Maria Dabrowski (b. 1988, The Netherlands) researched her family roots, revealing a story of expatriation, war crimes and trauma. ‘Odsłonić’ her self-published monograph, consists of a collection of landscape and portrait photographs created between 2013-2016, making personal experiences and memories in relation to collective history intertwine. Particularly, the impact of communism and the Cold War on Dabrowski’s family are at the heart of the publication.
‘Odsłonić’ is a Polish word that translates to “reveal” or “open”. In 2015, when Dabrowski travelled to Ukraine with her mother, she reconnected with the family and learned of her grandfather’s past. In 1939, at the age of eight, Dabrowski’s grandfather was deported to Siberia – along with his parents, who were forced to work in the kolkhozes (Soviet collective farms). Meanwhile, their house and surrounding land were confiscated by the Soviets.
This information is revealed in an interview between Dabrowski and her grandfather. Their conversation is incoherent partly due to his impaired hearing and distressing memories. The oddness of this conversation provokes a suggested link with the surreal imprint of the Soviet system, somehow exemplifying how the theatrical and disruptive character of the regime has had psychologically affected the generation of Dabrowski’s grandfather.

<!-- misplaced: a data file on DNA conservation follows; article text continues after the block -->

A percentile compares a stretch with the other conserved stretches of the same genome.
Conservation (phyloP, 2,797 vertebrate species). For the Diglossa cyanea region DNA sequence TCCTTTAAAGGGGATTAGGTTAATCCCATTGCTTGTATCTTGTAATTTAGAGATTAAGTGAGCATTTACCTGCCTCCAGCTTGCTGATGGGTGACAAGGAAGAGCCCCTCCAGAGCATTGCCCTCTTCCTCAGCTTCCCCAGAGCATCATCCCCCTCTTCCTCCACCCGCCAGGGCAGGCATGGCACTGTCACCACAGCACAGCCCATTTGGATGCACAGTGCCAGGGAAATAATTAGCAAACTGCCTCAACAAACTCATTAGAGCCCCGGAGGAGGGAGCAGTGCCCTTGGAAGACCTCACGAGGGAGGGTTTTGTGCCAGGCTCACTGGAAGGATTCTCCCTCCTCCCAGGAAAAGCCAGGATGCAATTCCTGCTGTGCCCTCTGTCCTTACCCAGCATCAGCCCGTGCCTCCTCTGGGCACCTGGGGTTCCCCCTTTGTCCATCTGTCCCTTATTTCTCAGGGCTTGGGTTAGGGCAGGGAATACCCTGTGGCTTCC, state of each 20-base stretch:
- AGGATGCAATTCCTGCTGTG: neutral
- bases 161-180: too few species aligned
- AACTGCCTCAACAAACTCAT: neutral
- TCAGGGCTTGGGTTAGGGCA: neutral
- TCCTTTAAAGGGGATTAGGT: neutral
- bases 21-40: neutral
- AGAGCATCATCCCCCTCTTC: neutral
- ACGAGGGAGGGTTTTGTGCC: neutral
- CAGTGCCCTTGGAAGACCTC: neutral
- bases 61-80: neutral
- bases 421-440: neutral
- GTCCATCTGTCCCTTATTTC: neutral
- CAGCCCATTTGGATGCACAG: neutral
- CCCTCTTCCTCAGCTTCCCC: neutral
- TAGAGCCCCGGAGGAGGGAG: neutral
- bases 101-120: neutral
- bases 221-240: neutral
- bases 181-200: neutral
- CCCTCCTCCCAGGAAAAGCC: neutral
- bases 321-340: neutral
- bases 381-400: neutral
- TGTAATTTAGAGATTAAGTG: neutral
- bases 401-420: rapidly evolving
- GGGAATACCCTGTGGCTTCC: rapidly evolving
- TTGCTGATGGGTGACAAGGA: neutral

‘Odsłonić’ consists of grainy photographs which are printed on a matt paper in warm and dim tones, a technique which additionally intensifies the atmosphere felt from the work. The tactile experience of going through the book triggers something between melancholia and nostalgia. The publication is soaked in suspense and what we are witnessing is a personal family story told through Dabrowski’s inner dialogue expressed by means of photography.